Sleep: Your life depends on it!

1 in 3 Americans aren’t getting adequate sleep at night. According to The National Sleep Foundation, adults 26-64 should plan to get a solid 7-9 hours each night and anyone above the age of 65 should get at least 7-8 hours. 

Getting a good night’s sleep is easier said than done, but it can be dangerous for your health and wellness if you don’t make it a priority. Sleep can improve your personal and professional life, your creativity, your decision making, your personal relationships, and so much more – it can even help you live longer. 

Studies directly link premature death and short sleep. Chronic diseases are also linked to a lack of sleep. What are some of the other benefits of getting a good night’s sleep? Check out these tips below: 

Reduce chronic illness: Not getting enough sleep can make you sicker. At least 10 chronic health conditions have been linked to a lack of sleep. As you age, your risk for these conditions becomes greater, making your sleep schedule even more important. 

Cut down on stress: The more you sleep, the less stress you’ll feel. Getting at least 8 hours of shut-eye a night can decrease stress by 21%.  

Improve your body’s healing abilities: Sleep not only makes you live longer, but it also helps you heal faster. Getting quality sleep when you’re injured can heal your body 16% faster. 

Get ahead of sleep apnea: Sleep apnea is found in nearly 1 in 4 men and nearly 1 in 10  women. This condition has been shown to lower life expectancy, but you can help your body avoid the condition by making a full night’s sleep a part of your regular routine.  

Fight neuroticism: If you suffer from neuroticism, sleep can help calm your nerves. Try getting some shut-eye to calm down and live a longer life.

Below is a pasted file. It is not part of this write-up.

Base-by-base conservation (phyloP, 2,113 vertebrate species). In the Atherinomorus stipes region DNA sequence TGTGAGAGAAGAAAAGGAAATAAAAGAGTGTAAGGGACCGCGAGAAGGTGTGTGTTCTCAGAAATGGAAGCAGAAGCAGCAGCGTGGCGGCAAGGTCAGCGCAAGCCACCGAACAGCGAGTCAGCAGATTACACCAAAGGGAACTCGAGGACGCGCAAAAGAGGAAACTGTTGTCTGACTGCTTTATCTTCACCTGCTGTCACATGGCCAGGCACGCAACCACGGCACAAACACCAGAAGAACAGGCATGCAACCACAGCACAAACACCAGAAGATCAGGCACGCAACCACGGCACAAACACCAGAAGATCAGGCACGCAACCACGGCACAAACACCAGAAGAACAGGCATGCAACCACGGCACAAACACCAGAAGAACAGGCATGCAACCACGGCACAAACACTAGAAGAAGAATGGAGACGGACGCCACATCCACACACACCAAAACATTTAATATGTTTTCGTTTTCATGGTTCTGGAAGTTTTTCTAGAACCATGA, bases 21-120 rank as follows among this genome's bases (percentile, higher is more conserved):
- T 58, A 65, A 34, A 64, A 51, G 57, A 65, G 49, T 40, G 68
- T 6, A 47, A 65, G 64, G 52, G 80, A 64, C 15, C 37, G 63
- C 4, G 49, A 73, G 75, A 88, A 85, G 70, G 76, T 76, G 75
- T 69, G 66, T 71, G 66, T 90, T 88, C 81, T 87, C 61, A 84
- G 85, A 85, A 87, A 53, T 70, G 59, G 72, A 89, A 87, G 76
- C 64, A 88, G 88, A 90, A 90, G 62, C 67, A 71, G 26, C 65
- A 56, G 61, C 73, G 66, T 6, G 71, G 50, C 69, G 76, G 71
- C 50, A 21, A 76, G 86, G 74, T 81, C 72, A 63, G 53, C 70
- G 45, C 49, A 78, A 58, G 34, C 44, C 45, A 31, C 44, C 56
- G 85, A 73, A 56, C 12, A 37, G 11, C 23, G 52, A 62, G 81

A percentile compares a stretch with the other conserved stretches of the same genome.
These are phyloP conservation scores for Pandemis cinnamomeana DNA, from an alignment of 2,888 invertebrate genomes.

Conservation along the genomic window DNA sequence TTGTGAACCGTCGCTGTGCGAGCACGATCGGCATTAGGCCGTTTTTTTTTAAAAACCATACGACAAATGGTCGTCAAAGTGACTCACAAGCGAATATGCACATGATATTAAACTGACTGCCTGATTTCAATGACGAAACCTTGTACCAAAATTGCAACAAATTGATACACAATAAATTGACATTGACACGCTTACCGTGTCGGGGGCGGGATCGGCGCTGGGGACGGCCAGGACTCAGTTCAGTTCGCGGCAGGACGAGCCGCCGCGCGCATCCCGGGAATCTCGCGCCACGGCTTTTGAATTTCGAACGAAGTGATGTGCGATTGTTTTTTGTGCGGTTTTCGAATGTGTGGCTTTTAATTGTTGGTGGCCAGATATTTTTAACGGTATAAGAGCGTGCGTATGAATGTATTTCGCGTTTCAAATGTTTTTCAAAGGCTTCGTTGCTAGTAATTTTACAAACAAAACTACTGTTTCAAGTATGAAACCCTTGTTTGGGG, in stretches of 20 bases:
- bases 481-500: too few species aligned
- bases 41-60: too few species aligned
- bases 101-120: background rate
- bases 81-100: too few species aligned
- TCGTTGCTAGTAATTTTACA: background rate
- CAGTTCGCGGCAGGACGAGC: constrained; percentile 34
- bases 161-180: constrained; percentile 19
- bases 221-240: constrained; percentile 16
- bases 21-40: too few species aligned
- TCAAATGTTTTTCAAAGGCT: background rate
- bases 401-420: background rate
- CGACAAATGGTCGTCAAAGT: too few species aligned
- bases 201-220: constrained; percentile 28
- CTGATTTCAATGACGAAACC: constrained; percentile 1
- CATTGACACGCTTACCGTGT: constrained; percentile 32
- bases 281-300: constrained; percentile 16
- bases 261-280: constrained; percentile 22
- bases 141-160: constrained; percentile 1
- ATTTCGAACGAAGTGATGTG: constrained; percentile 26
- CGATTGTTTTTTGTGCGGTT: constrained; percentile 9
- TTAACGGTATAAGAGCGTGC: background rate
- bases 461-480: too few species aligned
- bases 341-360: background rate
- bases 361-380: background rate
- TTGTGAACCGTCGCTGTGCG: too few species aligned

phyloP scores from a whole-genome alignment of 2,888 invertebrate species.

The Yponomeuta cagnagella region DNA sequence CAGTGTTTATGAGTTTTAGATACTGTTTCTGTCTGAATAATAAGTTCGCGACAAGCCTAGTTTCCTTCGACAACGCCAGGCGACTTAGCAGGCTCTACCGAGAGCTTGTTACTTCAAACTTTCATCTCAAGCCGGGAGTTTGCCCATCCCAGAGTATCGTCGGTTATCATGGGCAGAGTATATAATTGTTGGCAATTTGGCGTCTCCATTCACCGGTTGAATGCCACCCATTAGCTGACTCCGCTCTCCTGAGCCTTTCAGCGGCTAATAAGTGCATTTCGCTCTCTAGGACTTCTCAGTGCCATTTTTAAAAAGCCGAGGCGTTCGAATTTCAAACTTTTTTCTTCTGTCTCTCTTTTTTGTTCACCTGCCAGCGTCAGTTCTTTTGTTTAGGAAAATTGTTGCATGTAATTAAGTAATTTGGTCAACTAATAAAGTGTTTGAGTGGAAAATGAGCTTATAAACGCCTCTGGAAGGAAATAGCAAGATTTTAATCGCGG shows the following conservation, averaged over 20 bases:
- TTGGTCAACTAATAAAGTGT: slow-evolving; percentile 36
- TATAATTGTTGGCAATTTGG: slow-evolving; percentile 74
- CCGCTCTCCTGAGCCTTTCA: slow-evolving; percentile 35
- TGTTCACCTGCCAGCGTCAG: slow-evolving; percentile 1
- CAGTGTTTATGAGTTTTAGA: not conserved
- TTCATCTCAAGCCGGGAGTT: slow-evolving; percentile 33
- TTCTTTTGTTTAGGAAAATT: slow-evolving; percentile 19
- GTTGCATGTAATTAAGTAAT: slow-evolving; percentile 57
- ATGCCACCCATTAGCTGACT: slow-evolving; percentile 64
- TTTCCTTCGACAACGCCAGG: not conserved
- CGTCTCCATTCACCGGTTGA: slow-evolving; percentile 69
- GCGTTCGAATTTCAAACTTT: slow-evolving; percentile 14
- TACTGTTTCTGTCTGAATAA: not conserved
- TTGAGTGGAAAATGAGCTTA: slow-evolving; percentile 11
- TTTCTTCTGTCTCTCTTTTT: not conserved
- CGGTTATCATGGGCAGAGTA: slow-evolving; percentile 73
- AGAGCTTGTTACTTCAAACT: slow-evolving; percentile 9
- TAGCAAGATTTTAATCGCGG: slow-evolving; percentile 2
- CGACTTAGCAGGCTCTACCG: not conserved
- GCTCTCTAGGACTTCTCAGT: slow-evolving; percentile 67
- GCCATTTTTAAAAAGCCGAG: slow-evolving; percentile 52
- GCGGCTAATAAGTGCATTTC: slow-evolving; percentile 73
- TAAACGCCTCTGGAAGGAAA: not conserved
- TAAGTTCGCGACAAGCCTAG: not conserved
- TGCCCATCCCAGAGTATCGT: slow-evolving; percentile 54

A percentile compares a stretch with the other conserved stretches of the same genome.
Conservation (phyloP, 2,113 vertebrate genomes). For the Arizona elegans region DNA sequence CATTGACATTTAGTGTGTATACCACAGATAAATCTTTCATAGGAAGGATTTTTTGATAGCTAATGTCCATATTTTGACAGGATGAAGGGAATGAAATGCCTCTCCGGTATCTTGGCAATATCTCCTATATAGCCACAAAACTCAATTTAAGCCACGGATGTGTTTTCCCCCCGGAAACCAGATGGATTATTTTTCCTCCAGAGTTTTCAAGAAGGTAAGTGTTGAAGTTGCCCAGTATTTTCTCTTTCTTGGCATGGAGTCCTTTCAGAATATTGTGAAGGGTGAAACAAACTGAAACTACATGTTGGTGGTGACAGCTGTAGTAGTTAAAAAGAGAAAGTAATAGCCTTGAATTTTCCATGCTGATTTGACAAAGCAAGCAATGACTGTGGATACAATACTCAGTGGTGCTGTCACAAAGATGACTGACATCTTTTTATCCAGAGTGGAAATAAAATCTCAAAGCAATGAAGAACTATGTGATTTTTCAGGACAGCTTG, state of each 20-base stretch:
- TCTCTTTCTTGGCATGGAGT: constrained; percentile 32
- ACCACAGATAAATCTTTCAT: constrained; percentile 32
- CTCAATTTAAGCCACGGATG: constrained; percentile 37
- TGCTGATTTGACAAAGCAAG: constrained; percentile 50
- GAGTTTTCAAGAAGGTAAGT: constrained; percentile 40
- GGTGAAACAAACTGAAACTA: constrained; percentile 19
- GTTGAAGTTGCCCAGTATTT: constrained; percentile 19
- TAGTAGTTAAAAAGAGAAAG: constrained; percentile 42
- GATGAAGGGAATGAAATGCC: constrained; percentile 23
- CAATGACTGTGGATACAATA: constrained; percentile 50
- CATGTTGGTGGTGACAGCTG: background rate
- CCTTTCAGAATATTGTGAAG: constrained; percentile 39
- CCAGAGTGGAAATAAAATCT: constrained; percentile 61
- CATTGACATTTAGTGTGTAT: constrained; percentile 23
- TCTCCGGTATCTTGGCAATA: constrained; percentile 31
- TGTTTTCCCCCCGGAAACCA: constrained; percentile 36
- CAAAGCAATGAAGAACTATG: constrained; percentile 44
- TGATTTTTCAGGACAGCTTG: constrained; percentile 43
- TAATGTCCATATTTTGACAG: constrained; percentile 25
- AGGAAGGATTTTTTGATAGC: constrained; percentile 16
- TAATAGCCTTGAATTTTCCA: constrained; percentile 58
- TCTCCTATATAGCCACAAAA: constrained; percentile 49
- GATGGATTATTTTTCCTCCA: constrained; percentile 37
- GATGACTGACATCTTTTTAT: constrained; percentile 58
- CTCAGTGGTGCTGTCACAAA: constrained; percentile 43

Restore cognitive functions: Don’t skimp on your sleep. Not getting at least 6 hours of sleep a night makes your body function in a cognitive deficit equal to 2 nights without sleep. 

Prevent heart-related problems: Reduce your risk of heart-related diseases and illnesses by getting at least 7-8 hours of sleep a night. 

Avoid poor decision making: Decision fatigue is the exhaustion we feel after making too many decisions. Not getting enough sleep exacerbates our brain even faster, with 26% of adults who don’t get enough sleep reporting a higher risk of poor decision making. 

Curb snacking and prevent obesity: Avoid late-night snacking tendencies by putting yourself to sleep before the cravings kick in. Getting a full night’s sleep reduces your chances of both obesity and snacking. 

Reduce the risk of drinking: While drinking may make you feel drowsy, it prevents you from getting a full REM sleep. Skip the wine before bed and get a good night’s sleep instead. 

This is a guest post by Karlyn McKell, a writer who specializes in wellness and insurance. She believes the best ingredient for success is getting a great night’s sleep the night before. Bestow.com has more tips on the benefits of a good night’s sleep with the visual on this page. Check it out! 



Molly Larkin

Molly Larkin is the co-author of the international best-seller "The Wind Is My Mother; The Life and Teachings of a Native American Shaman”  and other books on health. She is passionate about helping people live life to their fullest potential through her classes, healing practice and blog at www.MollyLarkin.com

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